A common side effect of acne is atrophic scarring, a common skin problem. We have the information for the best acne scar treatment for your skin.
Acne scar treatment: Needles, lasers and radio frequency
Types of atrophic scars
Before choosing an acne scar treatment, it is important that you understand the general types of atrophic scars. There are three main types of atrophic scars:
Icepick scars generally are less than 2mm in width, and narrows as it goes deeper into the skin. They are reversed triangle-shaped scars that fit deeply into the dermal and subcutaneous fat layers. As these scares are generally deeper, they also take a longer time to treat.
Rolling scars are wider than 4-5mm, and are round like a plate. As the depth of lesion is not as deep, these scars are generally easier to treat.
Like its name suggests, boxcar scars are wide like a box, and resemble chicken pox scars. They also spread more widely and uniformly than icepick scars. You should also note that the border around these scars may not be completely reduced even after treatment.
Acne scar treatment: What you should choose
Depending on type of scar, the recommended treatment differs. Most patients suffering from acne would have all three common types of scars mixed at different frequencies. Generally, it is difficult to solve with only one kind of procedure or laser therapy. Therefore, a variety of treatment is recommended.
MTS (Microneedle Therapy System)
MTS is most suited for ice pick and boxcar scars. Our skin is capable of regenerating itself when damaged, and MTS achieves this using fine needles.
MTS is performed using rollers with fine needles. If the needle is shorter than 2mm, it can also be used as a home care device.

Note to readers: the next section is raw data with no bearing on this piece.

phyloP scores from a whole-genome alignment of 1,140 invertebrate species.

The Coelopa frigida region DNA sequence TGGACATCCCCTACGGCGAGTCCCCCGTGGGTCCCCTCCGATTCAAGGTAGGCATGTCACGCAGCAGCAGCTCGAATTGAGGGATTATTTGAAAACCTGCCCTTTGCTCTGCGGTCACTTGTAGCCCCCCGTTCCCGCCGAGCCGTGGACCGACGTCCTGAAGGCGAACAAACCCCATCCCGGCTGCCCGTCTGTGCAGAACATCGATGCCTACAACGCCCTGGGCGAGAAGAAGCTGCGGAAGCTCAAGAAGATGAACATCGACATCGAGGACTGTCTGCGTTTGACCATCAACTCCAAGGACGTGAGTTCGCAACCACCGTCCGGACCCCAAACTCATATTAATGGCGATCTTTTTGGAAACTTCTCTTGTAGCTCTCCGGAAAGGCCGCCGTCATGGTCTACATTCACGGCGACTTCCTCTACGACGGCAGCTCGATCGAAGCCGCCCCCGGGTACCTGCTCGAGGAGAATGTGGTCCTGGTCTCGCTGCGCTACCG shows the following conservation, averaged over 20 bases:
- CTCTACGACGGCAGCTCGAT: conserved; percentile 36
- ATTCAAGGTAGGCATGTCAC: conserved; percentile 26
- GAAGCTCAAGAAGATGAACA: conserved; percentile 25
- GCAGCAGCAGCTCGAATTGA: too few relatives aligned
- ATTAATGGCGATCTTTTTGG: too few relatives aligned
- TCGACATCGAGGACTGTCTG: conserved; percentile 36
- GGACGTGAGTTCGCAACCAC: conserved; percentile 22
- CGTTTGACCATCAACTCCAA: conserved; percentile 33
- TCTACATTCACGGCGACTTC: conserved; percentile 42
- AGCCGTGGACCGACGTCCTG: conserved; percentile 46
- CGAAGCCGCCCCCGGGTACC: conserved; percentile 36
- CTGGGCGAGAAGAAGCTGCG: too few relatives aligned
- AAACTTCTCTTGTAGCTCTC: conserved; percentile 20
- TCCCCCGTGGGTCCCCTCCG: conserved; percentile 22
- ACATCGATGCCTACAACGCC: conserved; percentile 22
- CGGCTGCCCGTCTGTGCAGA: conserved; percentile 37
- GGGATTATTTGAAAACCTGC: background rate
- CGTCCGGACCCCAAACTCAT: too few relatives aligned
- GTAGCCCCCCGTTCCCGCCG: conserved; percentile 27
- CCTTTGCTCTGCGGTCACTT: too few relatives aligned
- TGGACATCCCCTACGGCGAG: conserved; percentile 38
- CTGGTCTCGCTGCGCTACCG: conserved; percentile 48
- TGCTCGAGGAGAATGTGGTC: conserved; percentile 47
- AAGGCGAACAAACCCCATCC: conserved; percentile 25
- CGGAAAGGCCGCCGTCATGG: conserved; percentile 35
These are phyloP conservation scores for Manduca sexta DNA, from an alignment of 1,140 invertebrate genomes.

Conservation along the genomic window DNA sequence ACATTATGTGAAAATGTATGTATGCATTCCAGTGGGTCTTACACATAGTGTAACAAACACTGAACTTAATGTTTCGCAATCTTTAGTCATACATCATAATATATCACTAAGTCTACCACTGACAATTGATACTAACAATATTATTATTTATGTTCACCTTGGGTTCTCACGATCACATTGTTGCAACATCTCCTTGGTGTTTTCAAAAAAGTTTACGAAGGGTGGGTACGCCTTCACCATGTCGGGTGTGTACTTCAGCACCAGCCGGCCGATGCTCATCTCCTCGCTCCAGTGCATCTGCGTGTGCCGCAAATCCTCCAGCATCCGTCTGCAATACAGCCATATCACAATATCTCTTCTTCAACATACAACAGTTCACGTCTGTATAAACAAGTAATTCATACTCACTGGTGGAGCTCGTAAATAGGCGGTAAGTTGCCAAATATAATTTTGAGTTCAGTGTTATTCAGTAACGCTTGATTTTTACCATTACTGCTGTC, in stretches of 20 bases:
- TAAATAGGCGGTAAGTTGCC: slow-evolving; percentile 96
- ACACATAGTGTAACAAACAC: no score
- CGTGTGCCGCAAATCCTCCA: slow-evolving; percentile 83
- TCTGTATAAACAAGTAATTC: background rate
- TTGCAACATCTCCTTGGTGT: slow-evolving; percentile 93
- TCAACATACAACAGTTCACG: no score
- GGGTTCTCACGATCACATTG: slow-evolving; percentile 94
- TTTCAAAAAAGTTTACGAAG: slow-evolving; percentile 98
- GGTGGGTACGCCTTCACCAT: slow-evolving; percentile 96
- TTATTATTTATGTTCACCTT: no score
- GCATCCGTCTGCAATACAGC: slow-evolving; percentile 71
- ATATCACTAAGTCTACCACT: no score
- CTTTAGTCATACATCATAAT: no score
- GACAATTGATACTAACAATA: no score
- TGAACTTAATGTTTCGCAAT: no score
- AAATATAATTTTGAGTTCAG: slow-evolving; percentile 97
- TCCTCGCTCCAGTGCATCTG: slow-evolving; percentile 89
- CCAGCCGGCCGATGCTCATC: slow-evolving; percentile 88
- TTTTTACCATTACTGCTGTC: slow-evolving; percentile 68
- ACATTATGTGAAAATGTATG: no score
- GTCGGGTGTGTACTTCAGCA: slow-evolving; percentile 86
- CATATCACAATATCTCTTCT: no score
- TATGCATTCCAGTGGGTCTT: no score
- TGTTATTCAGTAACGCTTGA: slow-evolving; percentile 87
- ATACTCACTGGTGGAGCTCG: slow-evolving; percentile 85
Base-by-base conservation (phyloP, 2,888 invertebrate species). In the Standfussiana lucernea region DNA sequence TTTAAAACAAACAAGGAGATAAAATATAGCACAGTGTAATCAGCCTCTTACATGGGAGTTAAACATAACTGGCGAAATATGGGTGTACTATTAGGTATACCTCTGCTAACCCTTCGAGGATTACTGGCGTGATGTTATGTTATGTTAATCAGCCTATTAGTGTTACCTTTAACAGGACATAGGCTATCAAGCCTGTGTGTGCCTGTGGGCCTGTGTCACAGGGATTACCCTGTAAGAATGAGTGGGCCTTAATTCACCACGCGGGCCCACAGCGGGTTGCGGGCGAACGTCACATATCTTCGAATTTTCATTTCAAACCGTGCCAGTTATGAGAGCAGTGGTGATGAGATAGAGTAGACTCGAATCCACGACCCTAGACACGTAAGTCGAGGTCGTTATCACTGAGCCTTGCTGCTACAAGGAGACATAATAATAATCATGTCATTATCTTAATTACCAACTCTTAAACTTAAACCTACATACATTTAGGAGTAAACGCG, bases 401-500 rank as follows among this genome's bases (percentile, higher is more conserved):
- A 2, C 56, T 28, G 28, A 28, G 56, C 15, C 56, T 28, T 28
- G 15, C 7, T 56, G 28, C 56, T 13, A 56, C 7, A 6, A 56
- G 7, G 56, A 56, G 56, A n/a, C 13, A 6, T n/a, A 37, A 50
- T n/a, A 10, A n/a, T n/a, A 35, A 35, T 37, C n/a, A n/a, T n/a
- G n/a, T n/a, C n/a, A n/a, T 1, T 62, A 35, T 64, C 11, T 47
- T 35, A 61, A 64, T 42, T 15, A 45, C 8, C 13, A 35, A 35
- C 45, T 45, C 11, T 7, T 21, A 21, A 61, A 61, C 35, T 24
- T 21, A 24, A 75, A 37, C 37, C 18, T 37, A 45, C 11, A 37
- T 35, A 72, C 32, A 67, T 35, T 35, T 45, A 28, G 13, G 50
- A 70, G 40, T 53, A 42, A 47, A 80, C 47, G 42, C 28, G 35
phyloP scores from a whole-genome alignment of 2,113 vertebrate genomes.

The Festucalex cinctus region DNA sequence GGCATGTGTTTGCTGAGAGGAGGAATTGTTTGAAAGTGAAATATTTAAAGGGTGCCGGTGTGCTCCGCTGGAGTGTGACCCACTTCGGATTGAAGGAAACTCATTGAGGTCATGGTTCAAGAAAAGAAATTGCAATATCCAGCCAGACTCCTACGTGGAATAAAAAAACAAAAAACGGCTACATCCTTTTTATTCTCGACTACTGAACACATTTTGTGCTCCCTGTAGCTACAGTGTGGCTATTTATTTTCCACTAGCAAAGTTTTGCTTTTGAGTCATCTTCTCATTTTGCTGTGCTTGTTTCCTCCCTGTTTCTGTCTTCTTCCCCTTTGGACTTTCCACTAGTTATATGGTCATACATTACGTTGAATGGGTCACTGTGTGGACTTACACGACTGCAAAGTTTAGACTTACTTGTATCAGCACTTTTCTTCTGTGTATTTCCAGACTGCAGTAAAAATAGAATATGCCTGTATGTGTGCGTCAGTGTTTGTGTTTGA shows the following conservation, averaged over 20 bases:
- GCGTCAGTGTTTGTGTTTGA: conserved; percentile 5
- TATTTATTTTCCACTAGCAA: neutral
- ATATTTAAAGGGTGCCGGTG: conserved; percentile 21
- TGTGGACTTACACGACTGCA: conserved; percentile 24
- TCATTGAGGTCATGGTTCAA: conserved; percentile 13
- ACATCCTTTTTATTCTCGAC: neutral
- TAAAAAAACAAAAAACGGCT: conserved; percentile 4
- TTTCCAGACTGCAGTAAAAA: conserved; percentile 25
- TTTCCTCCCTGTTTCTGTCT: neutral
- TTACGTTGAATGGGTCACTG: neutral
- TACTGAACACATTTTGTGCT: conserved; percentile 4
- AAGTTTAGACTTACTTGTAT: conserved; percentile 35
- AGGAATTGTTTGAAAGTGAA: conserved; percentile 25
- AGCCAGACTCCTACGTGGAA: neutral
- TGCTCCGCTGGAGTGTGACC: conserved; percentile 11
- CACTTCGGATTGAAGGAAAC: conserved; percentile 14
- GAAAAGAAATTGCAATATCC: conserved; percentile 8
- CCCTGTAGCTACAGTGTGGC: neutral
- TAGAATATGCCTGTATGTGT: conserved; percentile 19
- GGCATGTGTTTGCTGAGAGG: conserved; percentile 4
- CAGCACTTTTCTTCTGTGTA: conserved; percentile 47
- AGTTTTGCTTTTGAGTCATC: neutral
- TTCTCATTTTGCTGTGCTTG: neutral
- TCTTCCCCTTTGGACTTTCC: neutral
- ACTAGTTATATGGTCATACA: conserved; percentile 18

MTS stabs the skin with fine needles, damaging the skin and stimulating fibroblasts to produce collagen or elastic fibers. This helps collagen to regenerate.
During the process of prickling, several ingredients that help with skin regeneration are also injected directly into the skin. However, this is no longer such a popular dermatology procedure, as people now generally prefer laser procedures.
Ablative laser first removes some of the epidermis, inducing skin regeneration and promoting collagen regeneration in the dermis. There are two types of ablative lasers: CO2 lasers and Er: YAG lasers. However, as this procedure involves skin removal, it may cause longer down and recovery time.
The preferred acne scar treatment today is non-ablative laser.
A typical example is fractional laser. Fractional lasers produce minute heat (thermal) pillars in skin. This stimulates skin regeneration by producing microthermal injury in the skin.
Although recovery is faster than conventional ablative lasers, fractional lasers can induce flushing and heating sensations after treatment. Crusting can also occur depending on the strength of the procedure.
Some people may also experience skin hypersensitivity. You should communicate clearly with the doctor before and during the procedure to minimize side effects. This procedure is usually done in intervals of more than 4 weeks.
The most frequently used acne scar treatment these days is needle RF (radio frequency).
High frequency comes out from the tip of a fine insulator coated with gold, and actively stimulates the collagen regeneration of tissue. It also reduces pores and improves acne scars. Product names for this technology include Infini, Secret and Intracell.